Despite the joy, there is sadness.  Sadness for the pain felt by all the people being attended here today. Sadness for the man who is waiting to have his leg amputated.  Sadness for the boy who needs his broken leg set. Sadness for the woman who is laboring on her first child, all by herself, whimpering quietly as wave after wave of pain overtakes her.

I also have a sense of pride of these doctors and nurses who do so much with so little.  They use and reuse things we so easily discard at home – tourniquets, slings, braces.  The physical therapist’s room contains boxes of braces and slings we’ve sent them, along with an exercise bicycle. The pride in this man’s face as he shows us how he helps people get strong again and how he gives them exercises to do to strengthen their limbs is palpable and I want to do more.

We walk to the maternity unit and watch twin premature boys sharing an AFCA incubator.  The room in which they sleep has three of our incubators, as well as other equipment sent to help babies survive. They are tiny, these boys.  So little, yet feisty.  One opens his eyes at the flash of photo as though he is protesting our waking him up.  Tiny fingers clenched into fists against their mouths makes me wonder how something to little can survive out of the womb.  Dr. Wefula says again and again that without these incubators, these babies wouldn’t be here right now.

To a room to our right, a mom labors quietly.  In a few minutes, a baby girl is born.  She is healthy looking but isn’t breathing and we all collectively hold our own breath as we watch the doctor, nurse and midwife try to save this little life.  Meconium was swallowed and the baby is in distress until an AFCA bulb syringe and an ambu bag are used.  They fight for this baby, rubbing her back, giving her air, expelling the meconium, rubbing her some more.  We feel out of place here, with no right to watch her life possibly end.  Cameras are not flashing and we stand against the opposite wall, out of the way.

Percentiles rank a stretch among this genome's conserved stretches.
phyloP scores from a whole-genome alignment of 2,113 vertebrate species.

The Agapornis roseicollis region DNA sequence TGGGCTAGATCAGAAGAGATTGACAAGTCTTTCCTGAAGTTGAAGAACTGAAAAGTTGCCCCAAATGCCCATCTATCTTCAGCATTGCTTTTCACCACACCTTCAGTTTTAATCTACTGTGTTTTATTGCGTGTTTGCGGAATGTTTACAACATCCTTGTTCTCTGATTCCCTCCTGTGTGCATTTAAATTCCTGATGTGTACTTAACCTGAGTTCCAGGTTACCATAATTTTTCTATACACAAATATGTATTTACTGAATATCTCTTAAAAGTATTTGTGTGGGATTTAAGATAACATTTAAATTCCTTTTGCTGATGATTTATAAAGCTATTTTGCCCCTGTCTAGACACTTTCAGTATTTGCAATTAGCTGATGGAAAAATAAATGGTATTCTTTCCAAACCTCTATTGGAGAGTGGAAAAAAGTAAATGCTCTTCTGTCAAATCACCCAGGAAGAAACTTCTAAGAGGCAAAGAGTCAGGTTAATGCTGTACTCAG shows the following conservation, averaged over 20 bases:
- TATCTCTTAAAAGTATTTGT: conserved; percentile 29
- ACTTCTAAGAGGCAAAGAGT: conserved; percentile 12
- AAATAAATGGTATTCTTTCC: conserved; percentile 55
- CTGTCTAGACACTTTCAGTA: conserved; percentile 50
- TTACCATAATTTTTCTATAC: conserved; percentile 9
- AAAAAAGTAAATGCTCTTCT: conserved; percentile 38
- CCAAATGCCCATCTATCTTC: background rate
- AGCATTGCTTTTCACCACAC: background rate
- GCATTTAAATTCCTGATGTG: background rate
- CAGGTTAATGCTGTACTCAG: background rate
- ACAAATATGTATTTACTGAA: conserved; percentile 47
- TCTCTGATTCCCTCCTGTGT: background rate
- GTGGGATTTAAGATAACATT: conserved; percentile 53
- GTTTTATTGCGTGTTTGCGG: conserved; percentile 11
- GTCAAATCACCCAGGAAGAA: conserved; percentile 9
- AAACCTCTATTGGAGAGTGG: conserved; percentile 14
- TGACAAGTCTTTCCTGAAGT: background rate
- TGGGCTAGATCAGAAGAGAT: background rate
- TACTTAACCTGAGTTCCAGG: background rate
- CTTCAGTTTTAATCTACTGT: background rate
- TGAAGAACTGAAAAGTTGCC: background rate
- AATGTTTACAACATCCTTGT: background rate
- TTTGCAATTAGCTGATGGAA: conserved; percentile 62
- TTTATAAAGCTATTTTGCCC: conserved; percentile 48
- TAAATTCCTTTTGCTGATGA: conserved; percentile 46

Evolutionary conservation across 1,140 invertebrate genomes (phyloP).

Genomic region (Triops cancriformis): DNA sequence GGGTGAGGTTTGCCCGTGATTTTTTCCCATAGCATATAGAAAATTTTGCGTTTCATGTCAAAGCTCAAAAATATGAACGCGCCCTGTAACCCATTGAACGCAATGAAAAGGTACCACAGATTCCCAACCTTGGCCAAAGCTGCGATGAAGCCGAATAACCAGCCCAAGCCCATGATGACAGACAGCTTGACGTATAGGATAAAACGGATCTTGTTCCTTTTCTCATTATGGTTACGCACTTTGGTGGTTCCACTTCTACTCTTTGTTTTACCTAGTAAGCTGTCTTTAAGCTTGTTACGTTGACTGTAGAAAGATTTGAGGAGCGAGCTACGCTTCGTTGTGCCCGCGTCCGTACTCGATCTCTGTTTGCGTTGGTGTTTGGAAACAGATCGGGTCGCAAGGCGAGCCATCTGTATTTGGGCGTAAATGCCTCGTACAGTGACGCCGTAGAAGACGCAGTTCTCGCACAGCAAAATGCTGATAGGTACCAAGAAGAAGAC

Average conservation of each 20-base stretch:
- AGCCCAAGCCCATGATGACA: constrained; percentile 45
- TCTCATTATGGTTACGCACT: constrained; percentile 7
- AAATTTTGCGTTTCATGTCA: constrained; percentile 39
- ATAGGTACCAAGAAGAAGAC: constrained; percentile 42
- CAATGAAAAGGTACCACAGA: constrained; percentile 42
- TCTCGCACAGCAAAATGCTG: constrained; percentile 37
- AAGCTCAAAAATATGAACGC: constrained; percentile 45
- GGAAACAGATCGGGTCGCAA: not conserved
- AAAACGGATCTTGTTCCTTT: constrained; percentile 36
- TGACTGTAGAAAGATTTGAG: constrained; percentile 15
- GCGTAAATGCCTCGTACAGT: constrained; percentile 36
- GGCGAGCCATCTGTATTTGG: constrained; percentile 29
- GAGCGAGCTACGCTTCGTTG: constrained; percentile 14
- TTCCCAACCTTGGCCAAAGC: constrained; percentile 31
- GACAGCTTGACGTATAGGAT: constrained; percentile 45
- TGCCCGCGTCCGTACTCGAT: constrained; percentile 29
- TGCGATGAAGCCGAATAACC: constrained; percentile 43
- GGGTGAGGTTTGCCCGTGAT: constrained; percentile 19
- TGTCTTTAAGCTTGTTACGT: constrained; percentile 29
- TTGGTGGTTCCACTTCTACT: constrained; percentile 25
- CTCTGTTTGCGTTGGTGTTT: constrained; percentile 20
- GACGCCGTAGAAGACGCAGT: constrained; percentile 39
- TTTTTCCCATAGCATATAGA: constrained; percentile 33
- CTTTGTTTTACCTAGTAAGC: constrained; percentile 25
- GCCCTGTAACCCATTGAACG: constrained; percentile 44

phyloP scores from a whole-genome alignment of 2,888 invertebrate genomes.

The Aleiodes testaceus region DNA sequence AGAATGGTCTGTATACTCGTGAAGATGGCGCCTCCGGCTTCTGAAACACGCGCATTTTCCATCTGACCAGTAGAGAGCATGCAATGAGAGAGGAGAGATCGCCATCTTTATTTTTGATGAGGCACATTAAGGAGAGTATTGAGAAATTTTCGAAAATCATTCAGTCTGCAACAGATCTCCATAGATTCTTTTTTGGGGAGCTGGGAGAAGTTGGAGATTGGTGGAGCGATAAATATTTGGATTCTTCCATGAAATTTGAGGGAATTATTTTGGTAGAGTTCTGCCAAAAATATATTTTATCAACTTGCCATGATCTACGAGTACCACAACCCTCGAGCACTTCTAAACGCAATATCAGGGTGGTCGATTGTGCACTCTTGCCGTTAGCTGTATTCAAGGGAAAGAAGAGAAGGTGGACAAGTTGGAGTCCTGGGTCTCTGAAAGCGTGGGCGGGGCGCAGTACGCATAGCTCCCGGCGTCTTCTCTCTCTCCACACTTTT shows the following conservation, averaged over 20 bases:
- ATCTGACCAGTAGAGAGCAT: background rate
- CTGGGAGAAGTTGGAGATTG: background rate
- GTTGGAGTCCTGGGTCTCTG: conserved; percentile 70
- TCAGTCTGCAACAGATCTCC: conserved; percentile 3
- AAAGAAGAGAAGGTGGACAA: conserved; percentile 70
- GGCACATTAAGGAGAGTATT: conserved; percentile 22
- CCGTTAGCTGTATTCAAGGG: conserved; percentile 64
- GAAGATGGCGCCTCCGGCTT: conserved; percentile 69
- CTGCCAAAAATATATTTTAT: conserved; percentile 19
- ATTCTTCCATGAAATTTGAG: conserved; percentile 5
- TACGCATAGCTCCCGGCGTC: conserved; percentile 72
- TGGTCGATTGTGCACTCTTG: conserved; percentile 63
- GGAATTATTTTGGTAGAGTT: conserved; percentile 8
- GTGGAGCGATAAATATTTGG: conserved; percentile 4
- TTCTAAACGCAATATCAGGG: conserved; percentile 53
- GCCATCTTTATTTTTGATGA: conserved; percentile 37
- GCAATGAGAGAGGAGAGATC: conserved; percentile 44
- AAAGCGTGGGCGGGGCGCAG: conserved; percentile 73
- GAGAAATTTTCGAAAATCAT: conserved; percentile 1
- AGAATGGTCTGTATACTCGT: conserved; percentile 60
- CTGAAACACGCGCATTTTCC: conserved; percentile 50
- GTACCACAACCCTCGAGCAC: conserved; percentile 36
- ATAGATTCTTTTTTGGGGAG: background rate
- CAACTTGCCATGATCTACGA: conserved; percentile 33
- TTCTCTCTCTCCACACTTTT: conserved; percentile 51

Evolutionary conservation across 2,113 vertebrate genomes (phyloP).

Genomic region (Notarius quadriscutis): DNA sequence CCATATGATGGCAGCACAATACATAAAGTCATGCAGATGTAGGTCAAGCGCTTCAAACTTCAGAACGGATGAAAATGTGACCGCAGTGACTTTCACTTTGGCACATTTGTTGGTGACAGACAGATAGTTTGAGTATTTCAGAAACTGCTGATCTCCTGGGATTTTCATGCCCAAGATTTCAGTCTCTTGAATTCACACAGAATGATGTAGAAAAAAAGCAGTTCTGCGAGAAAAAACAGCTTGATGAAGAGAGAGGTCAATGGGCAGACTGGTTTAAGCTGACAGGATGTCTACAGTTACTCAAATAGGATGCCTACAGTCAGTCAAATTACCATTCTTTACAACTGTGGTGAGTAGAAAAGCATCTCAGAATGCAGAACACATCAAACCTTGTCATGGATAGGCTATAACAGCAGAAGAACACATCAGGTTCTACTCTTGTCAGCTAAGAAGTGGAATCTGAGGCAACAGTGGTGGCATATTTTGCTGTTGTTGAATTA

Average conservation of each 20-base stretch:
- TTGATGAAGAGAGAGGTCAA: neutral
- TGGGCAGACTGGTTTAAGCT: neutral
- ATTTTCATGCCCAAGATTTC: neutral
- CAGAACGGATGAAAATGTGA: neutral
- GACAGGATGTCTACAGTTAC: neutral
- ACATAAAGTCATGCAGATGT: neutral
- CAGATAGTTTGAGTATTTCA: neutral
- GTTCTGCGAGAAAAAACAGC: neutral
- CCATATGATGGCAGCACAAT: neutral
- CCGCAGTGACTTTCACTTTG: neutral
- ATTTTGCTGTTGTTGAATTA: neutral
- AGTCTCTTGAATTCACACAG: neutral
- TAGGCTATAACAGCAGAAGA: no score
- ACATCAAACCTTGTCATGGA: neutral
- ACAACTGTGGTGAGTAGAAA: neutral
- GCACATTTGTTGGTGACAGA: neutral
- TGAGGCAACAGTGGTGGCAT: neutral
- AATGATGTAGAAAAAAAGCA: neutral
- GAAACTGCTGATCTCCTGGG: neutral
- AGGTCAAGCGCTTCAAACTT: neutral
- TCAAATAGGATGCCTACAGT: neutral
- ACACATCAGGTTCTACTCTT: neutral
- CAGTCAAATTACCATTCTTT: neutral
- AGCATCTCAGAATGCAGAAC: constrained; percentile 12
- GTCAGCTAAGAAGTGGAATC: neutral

Finally, we hear, “she is fine. Don’t worry, she is fine.”

Then, “You know, this little blue bulb is a life saver.  She is alive because of this. Thank you.”

We breathe, just like she does.

We are taken to the stock room where medicine we’ve donated is stored – all in good date and all available for HIV+ children and their guardians.  While not thrilled to see the GIANT cockroach sitting right on the books where notations are taken, I am happy to see how well maintained all the documentation throughout the hospital has been kept.  “Cockroach, stay back”, I think as we roam through the tight spaces between the shelves of medicine.  I run my hand over the jars and want to clap.

Everything we do at AFCA makes sense to me again.  Sometimes I lose focus and get frustrated with the fundraising aspect of things.  It’s tiring and lonely work. Yet, seeing this baby girl breathe again, watching the twins survive, witnessing the supplies and equipment being used to bring comfort and care to patients, and hearing the doctors as they point out everything that has been given to them and how helpful the items and the medicine are…it all makes sense.

We retrace our trip back to Kampala, bouncing up and down as we hit those darn 4 bumps in succession, time and time again.  It’s way past dark when we get back.

Tired, we eat and go to bed.